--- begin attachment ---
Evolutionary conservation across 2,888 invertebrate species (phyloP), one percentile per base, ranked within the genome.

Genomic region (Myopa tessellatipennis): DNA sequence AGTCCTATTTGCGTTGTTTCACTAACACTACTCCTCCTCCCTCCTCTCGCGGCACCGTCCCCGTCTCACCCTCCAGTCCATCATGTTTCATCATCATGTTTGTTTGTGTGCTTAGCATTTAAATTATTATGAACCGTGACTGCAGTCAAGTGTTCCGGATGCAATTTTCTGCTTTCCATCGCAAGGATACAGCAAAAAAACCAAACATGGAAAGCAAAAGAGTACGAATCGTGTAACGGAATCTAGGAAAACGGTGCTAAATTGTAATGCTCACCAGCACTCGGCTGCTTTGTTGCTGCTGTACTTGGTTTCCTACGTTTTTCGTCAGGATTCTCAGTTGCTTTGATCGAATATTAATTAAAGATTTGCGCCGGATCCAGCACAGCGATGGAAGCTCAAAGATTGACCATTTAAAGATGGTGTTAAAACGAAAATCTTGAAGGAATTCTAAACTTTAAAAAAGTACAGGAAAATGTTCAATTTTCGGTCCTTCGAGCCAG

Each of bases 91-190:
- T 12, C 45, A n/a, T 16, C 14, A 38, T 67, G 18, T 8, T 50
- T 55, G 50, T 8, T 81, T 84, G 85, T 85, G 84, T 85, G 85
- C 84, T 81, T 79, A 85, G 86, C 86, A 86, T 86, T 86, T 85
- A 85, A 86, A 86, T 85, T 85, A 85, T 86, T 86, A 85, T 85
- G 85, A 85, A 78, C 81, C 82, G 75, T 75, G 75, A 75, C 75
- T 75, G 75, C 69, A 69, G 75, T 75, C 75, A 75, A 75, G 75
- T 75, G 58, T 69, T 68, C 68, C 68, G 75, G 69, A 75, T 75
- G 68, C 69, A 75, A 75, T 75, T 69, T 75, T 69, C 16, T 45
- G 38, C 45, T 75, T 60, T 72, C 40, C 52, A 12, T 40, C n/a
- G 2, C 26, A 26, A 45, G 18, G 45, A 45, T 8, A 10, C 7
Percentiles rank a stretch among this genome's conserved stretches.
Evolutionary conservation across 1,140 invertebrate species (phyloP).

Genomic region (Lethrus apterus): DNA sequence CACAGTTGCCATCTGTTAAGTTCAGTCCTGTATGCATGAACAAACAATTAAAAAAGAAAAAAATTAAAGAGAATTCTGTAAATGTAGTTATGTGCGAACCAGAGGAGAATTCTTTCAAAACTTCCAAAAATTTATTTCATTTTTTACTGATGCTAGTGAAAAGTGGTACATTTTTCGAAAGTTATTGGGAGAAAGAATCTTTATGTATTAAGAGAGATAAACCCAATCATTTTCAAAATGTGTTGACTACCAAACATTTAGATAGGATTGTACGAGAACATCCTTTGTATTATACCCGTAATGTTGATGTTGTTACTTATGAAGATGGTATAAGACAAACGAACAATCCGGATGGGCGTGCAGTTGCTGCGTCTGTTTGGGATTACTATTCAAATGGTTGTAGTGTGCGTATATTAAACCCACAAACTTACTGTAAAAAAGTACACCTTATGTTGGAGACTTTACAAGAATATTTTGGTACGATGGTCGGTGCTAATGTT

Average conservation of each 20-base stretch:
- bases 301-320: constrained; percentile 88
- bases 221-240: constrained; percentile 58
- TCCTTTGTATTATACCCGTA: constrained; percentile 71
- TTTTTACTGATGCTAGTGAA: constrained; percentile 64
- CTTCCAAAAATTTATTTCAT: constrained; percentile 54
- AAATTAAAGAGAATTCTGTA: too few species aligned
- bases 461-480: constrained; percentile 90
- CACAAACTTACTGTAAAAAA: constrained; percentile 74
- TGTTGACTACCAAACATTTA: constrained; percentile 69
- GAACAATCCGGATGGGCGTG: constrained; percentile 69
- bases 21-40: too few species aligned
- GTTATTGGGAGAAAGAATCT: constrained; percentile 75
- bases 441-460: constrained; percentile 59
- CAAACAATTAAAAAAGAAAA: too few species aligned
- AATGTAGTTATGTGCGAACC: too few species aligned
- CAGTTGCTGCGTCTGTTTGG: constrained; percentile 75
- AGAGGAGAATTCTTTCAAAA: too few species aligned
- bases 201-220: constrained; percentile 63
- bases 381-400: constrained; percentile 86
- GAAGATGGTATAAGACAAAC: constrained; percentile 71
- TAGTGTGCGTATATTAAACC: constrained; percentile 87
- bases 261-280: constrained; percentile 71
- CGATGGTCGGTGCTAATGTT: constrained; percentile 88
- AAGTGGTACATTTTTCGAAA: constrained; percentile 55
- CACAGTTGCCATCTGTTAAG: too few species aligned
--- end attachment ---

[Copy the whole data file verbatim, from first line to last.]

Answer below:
Evolutionary conservation across 2,888 invertebrate species (phyloP), one percentile per base, ranked within the genome.

Genomic region (Myopa tessellatipennis): DNA sequence AGTCCTATTTGCGTTGTTTCACTAACACTACTCCTCCTCCCTCCTCTCGCGGCACCGTCCCCGTCTCACCCTCCAGTCCATCATGTTTCATCATCATGTTTGTTTGTGTGCTTAGCATTTAAATTATTATGAACCGTGACTGCAGTCAAGTGTTCCGGATGCAATTTTCTGCTTTCCATCGCAAGGATACAGCAAAAAAACCAAACATGGAAAGCAAAAGAGTACGAATCGTGTAACGGAATCTAGGAAAACGGTGCTAAATTGTAATGCTCACCAGCACTCGGCTGCTTTGTTGCTGCTGTACTTGGTTTCCTACGTTTTTCGTCAGGATTCTCAGTTGCTTTGATCGAATATTAATTAAAGATTTGCGCCGGATCCAGCACAGCGATGGAAGCTCAAAGATTGACCATTTAAAGATGGTGTTAAAACGAAAATCTTGAAGGAATTCTAAACTTTAAAAAAGTACAGGAAAATGTTCAATTTTCGGTCCTTCGAGCCAG

Each of bases 91-190:
- T 12, C 45, A n/a, T 16, C 14, A 38, T 67, G 18, T 8, T 50
- T 55, G 50, T 8, T 81, T 84, G 85, T 85, G 84, T 85, G 85
- C 84, T 81, T 79, A 85, G 86, C 86, A 86, T 86, T 86, T 85
- A 85, A 86, A 86, T 85, T 85, A 85, T 86, T 86, A 85, T 85
- G 85, A 85, A 78, C 81, C 82, G 75, T 75, G 75, A 75, C 75
- T 75, G 75, C 69, A 69, G 75, T 75, C 75, A 75, A 75, G 75
- T 75, G 58, T 69, T 68, C 68, C 68, G 75, G 69, A 75, T 75
- G 68, C 69, A 75, A 75, T 75, T 69, T 75, T 69, C 16, T 45
- G 38, C 45, T 75, T 60, T 72, C 40, C 52, A 12, T 40, C n/a
- G 2, C 26, A 26, A 45, G 18, G 45, A 45, T 8, A 10, C 7
Percentiles rank a stretch among this genome's conserved stretches.
Evolutionary conservation across 1,140 invertebrate species (phyloP).

Genomic region (Lethrus apterus): DNA sequence CACAGTTGCCATCTGTTAAGTTCAGTCCTGTATGCATGAACAAACAATTAAAAAAGAAAAAAATTAAAGAGAATTCTGTAAATGTAGTTATGTGCGAACCAGAGGAGAATTCTTTCAAAACTTCCAAAAATTTATTTCATTTTTTACTGATGCTAGTGAAAAGTGGTACATTTTTCGAAAGTTATTGGGAGAAAGAATCTTTATGTATTAAGAGAGATAAACCCAATCATTTTCAAAATGTGTTGACTACCAAACATTTAGATAGGATTGTACGAGAACATCCTTTGTATTATACCCGTAATGTTGATGTTGTTACTTATGAAGATGGTATAAGACAAACGAACAATCCGGATGGGCGTGCAGTTGCTGCGTCTGTTTGGGATTACTATTCAAATGGTTGTAGTGTGCGTATATTAAACCCACAAACTTACTGTAAAAAAGTACACCTTATGTTGGAGACTTTACAAGAATATTTTGGTACGATGGTCGGTGCTAATGTT

Average conservation of each 20-base stretch:
- bases 301-320: constrained; percentile 88
- bases 221-240: constrained; percentile 58
- TCCTTTGTATTATACCCGTA: constrained; percentile 71
- TTTTTACTGATGCTAGTGAA: constrained; percentile 64
- CTTCCAAAAATTTATTTCAT: constrained; percentile 54
- AAATTAAAGAGAATTCTGTA: too few species aligned
- bases 461-480: constrained; percentile 90
- CACAAACTTACTGTAAAAAA: constrained; percentile 74
- TGTTGACTACCAAACATTTA: constrained; percentile 69
- GAACAATCCGGATGGGCGTG: constrained; percentile 69
- bases 21-40: too few species aligned
- GTTATTGGGAGAAAGAATCT: constrained; percentile 75
- bases 441-460: constrained; percentile 59
- CAAACAATTAAAAAAGAAAA: too few species aligned
- AATGTAGTTATGTGCGAACC: too few species aligned
- CAGTTGCTGCGTCTGTTTGG: constrained; percentile 75
- AGAGGAGAATTCTTTCAAAA: too few species aligned
- bases 201-220: constrained; percentile 63
- bases 381-400: constrained; percentile 86
- GAAGATGGTATAAGACAAAC: constrained; percentile 71
- TAGTGTGCGTATATTAAACC: constrained; percentile 87
- bases 261-280: constrained; percentile 71
- CGATGGTCGGTGCTAATGTT: constrained; percentile 88
- AAGTGGTACATTTTTCGAAA: constrained; percentile 55
- CACAGTTGCCATCTGTTAAG: too few species aligned